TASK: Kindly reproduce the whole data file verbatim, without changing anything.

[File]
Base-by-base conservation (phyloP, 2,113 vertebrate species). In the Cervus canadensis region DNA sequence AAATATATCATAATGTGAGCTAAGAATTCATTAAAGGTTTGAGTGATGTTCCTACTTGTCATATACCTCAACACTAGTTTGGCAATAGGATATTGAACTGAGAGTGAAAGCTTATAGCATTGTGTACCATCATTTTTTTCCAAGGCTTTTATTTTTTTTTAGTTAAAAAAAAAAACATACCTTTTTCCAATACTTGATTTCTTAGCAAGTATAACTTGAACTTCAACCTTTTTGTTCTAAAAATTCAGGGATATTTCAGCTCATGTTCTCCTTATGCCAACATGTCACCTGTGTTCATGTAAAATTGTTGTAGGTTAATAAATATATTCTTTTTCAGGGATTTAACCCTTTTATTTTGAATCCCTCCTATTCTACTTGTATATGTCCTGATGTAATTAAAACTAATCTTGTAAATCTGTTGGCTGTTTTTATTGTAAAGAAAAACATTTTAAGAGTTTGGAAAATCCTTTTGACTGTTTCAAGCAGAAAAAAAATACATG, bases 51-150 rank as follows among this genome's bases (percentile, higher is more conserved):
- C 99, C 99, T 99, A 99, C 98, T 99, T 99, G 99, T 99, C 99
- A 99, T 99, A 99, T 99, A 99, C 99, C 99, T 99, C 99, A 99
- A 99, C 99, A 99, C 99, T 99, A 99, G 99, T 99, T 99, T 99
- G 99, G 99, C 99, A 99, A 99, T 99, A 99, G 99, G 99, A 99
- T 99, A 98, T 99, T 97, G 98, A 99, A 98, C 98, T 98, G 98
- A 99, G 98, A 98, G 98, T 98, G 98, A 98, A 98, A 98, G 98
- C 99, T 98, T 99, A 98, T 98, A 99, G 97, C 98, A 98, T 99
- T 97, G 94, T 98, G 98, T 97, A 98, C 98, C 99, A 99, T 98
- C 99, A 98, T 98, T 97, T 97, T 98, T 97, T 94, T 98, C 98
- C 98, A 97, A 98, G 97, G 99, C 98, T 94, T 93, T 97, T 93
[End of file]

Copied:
Base-by-base conservation (phyloP, 2,113 vertebrate species). In the Cervus canadensis region DNA sequence AAATATATCATAATGTGAGCTAAGAATTCATTAAAGGTTTGAGTGATGTTCCTACTTGTCATATACCTCAACACTAGTTTGGCAATAGGATATTGAACTGAGAGTGAAAGCTTATAGCATTGTGTACCATCATTTTTTTCCAAGGCTTTTATTTTTTTTTAGTTAAAAAAAAAAACATACCTTTTTCCAATACTTGATTTCTTAGCAAGTATAACTTGAACTTCAACCTTTTTGTTCTAAAAATTCAGGGATATTTCAGCTCATGTTCTCCTTATGCCAACATGTCACCTGTGTTCATGTAAAATTGTTGTAGGTTAATAAATATATTCTTTTTCAGGGATTTAACCCTTTTATTTTGAATCCCTCCTATTCTACTTGTATATGTCCTGATGTAATTAAAACTAATCTTGTAAATCTGTTGGCTGTTTTTATTGTAAAGAAAAACATTTTAAGAGTTTGGAAAATCCTTTTGACTGTTTCAAGCAGAAAAAAAATACATG, bases 51-150 rank as follows among this genome's bases (percentile, higher is more conserved):
- C 99, C 99, T 99, A 99, C 98, T 99, T 99, G 99, T 99, C 99
- A 99, T 99, A 99, T 99, A 99, C 99, C 99, T 99, C 99, A 99
- A 99, C 99, A 99, C 99, T 99, A 99, G 99, T 99, T 99, T 99
- G 99, G 99, C 99, A 99, A 99, T 99, A 99, G 99, G 99, A 99
- T 99, A 98, T 99, T 97, G 98, A 99, A 98, C 98, T 98, G 98
- A 99, G 98, A 98, G 98, T 98, G 98, A 98, A 98, A 98, G 98
- C 99, T 98, T 99, A 98, T 98, A 99, G 97, C 98, A 98, T 99
- T 97, G 94, T 98, G 98, T 97, A 98, C 98, C 99, A 99, T 98
- C 99, A 98, T 98, T 97, T 97, T 98, T 97, T 94, T 98, C 98
- C 98, A 97, A 98, G 97, G 99, C 98, T 94, T 93, T 97, T 93